Stedman Family Organization

 

 

Family History and Genealogy Research

 

 

Early British History of the Stedman Family

 

 

 

 

Adapted from: "Barton and Stedman also Steedman and Steadman Families"
by Joseph Earle Steadman (pp.9-13)

 

 



The Stedman family has origins in England that pre-date the Norman Conquest in 1066.

Origin of the Stedman Surname


Surnames were not in use in England before William the Conqueror in 1066. Soon after he ascended to the throne, he ordered adoption of surnames by all members of the upper classes of people. The adoption of surnames by members of the lower classes was not permitted until some centuries later.

Surnames were adopted from two principal sources, namely:
  1. The name of the town, city estate, or domain where the adopter lived. For example, Reginaldus de Steddanham, meaning Reginaldus of Steddanham. In 1259 his wife Christiana made a settlement relating to property in County Sussex, England. - (Excerpta Roterlis Finium in Tuni Londonensis - Asservatis Henrico Tertio Rege, Vol. II, p. 291.) See later.
  2. The occupation in which the adopter was engaged. For example, John le Stedman, meaning John the sted/stead man (a farmer or a yeoman who owned a small farm). In 1284 he delivered wool to the collectors of wool in County Gloucester, England. -- (Ancient Deeds, Patent Rolls, or State Papers of England.)
(Note the words de and le for differentiation.)

The surname Stedman is of Saxon origin, and it seems to have originated from the first source.

The derivation of Stedman from Steddanham follows a familiar pattern where "(n)ham" (meaning home) was converted to "man".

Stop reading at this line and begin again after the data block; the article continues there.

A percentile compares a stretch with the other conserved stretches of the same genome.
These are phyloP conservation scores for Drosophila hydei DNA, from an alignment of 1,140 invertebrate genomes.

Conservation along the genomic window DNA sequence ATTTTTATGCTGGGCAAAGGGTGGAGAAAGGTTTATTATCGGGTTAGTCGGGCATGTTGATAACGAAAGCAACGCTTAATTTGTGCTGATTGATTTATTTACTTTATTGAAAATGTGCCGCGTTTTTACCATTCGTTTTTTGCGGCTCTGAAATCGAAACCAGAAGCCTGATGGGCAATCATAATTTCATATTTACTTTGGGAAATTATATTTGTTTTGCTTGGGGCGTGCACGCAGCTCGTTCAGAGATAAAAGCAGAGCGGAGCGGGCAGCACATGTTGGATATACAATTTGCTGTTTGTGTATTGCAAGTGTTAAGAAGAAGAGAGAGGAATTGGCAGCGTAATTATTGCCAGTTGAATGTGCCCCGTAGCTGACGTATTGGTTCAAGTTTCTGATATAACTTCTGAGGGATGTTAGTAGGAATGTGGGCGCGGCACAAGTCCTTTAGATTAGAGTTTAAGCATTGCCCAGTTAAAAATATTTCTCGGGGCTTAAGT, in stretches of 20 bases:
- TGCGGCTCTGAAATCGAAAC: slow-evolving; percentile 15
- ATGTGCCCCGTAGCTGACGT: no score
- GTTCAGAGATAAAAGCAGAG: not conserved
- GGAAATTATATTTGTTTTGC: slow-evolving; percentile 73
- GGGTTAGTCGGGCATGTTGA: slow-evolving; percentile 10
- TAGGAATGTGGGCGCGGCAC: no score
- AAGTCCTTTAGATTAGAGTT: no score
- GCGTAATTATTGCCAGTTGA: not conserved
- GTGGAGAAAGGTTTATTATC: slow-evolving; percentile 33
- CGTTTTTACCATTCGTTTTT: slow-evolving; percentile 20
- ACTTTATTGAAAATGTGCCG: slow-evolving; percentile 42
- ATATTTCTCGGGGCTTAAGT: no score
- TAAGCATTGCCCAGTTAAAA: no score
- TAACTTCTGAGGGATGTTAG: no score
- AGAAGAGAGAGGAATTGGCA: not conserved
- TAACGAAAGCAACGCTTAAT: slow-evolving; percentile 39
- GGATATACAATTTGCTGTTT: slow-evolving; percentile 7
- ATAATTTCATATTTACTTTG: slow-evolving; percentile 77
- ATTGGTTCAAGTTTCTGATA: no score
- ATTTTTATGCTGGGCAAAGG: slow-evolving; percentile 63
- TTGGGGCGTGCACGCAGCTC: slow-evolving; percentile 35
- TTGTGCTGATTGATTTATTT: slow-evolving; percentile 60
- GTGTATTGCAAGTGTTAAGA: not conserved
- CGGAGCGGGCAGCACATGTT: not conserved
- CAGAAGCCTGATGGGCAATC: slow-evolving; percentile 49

• Deadman from Debenham
  • Parman from Parnham
  • Putman from Putterham
  • Swetman from Swettemham
  • Highman from Highnam
  • Downman from Downham
  • Lyman from Lineham
Bardeley (Dictionary of English and Welsh Names, page 11.)  states: "It is interesting to observe the various meanings of man as a suffix -- man for nham in local surnames. Indeed it is a fairly large class. Instances will be found scattered over the country."

Evidently the change in the suffix grew out of early confusion of the Anglo-Saxon (n)ham (meaning home) with the Norman-French homme (meaning man), which words have a very similar sound when quickly pronounced. This is illustrated by the English Pridham which was confused with the French prudhomme (a wise or prudent man) and became Pridman; and by the English Bonham which was confused with the French bonhomme (meaning a good man) and became Goodman. In all of the original forms mentioned herein the letter h was silent. Steddanham, for example, was pronounced as though the spelling were Stednam. Thus it was natural and expected that Steddanham became Stedman.

      References for comparison:

      English Surnames. -- By Lower.
      Family Names. -- By Gentry.
      Surnames. -- By Anderson.
      Surnames of the United Kingdom. -- By Harrison.
      Surnames: Their Origin and Nationality. -- By McKenna.
      The Names We Bear. -- By Long.
 

 



Steddanham


Steddanham was located in County Sussex in England and is now called Stedham. The name is derived from Stedda (name of a Saxon thane or baron) and ham (home; an estate inclusive of land and a village, together with a manor and it appurtenant buildings). Steddan is the possessive form of Stedda and together they mean "Stedda's home" - Steddanham.

Prior to the year 960, Steddanham was possessed by the Saxon noble Wulfric. At some time during the short and troubled reigns (940-960) of four English Kings - Edmund, Edred, Edwy, and Edgar I - Wulfric forfeited the estate, apparently because of having displeased one or another of those kings. However, in 960 King Edgar I restored it to Wulfric by charter.